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What a Problem to Have!

Your investments outperformed your broker’s most optimistic predictions this year, leaving you with a capital gains-laden portfolio.  What can you do with your windfall?  You can sell investments to realize your profits. (Check first with your tax adviser to make sure your estimated taxes and withholding are adequate to avoid an underwithholding penalty next April.)  But if you sell your stock or liquidate mutual fund shares, you’ll lose 15%, or more, of the profit that you’ve earned to capital gains taxes.  However, there are several alternatives that offer tax savings and include assistance for the charities you support financially.

Outright gifts
Your gift of appreciated stock or mutual fund shares held for more than one year entitle you to a charitable deduction for the full fair market value — and you don’t recognize the gain that has accrued.  For example, Charlie, a taxpayer in the 28% tax bracket, saves $2,800 in income tax by contributing stock worth $10,000.  If the shares originally cost $2,500, there is an additional savings of $1,125 in capital gains taxes that would have been paid if the shares had been sold.  Charlie is able to make a $10,000 gift at a cost of only $6,075 ($10,000 - $2,800 - $1,125).  The savings are even higher for taxpayers in the 39.6% income tax bracket, who pay a 20% capital gains tax rate, and for those who are subject to the 3.8% net-investment income tax (adjusted gross income in excess of $200,000 for single taxpayers and $250,000 for joint filers).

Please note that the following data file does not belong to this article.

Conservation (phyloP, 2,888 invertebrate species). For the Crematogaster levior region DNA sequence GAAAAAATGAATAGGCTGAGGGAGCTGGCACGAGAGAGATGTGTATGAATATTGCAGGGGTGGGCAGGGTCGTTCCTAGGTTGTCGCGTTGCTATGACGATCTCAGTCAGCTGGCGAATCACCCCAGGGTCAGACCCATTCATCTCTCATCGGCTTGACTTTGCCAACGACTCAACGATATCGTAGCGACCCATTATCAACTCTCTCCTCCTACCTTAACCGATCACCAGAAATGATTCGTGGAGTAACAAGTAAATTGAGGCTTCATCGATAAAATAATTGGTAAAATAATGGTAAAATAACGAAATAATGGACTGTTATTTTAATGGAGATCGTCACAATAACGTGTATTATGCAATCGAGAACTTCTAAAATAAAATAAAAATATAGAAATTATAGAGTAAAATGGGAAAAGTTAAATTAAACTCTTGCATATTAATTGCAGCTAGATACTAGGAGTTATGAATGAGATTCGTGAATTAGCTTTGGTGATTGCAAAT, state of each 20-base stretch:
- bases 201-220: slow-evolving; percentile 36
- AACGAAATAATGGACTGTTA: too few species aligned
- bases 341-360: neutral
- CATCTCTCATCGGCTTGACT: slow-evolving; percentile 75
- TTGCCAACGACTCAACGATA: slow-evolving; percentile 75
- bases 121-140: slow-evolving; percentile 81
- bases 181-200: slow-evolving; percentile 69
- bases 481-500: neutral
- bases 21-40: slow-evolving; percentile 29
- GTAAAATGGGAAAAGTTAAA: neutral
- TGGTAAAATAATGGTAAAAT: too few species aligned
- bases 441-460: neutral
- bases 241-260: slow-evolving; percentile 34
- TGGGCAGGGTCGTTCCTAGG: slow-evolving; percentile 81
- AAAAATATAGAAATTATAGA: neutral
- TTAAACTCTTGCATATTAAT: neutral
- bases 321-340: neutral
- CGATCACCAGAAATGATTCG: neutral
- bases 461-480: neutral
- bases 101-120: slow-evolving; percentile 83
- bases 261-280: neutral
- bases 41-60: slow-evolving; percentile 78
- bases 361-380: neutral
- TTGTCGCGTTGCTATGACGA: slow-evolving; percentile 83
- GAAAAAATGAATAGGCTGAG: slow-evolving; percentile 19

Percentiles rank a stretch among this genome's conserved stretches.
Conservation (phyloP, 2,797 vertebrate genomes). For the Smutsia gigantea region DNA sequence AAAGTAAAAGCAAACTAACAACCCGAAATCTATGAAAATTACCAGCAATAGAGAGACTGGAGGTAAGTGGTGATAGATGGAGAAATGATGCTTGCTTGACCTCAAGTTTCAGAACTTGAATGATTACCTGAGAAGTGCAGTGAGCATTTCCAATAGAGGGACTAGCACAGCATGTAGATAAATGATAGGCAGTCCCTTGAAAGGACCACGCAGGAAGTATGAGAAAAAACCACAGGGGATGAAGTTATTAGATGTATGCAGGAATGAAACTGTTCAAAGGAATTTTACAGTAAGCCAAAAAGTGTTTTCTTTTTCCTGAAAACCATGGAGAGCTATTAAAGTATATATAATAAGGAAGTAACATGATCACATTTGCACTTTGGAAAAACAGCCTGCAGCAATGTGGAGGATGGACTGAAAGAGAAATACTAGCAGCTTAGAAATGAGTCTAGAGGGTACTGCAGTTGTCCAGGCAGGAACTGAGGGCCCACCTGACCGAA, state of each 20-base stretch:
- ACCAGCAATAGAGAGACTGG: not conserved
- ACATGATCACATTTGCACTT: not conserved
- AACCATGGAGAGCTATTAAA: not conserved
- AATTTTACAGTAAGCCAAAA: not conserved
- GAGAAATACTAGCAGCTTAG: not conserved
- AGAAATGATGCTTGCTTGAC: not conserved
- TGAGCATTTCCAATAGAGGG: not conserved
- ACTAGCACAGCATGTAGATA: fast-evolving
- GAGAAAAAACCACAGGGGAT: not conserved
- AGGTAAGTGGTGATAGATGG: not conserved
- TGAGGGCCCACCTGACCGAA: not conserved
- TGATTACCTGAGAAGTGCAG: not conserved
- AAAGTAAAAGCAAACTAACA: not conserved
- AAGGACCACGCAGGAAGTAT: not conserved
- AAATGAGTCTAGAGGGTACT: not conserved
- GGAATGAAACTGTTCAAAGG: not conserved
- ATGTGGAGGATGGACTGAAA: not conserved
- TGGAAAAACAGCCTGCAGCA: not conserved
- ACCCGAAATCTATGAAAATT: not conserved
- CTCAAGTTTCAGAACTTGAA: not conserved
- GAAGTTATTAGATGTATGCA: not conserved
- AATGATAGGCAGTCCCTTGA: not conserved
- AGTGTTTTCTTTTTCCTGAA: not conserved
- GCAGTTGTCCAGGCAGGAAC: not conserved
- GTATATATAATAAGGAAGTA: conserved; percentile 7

Gifts that pay you income
Your appreciated stock also can be used to fund one of several gift arrangements that provide you — or you and another — with payments for life.  In addition to the income tax charitable deduction for a portion of the value of the shares, your gift also offers capital gains tax savings, potential estate tax savings and the satisfaction of making a generous contribution to favorite charities.  Your gift even can be arranged to begin payments at a later date — retirement, for example — to augment other retirement plans.


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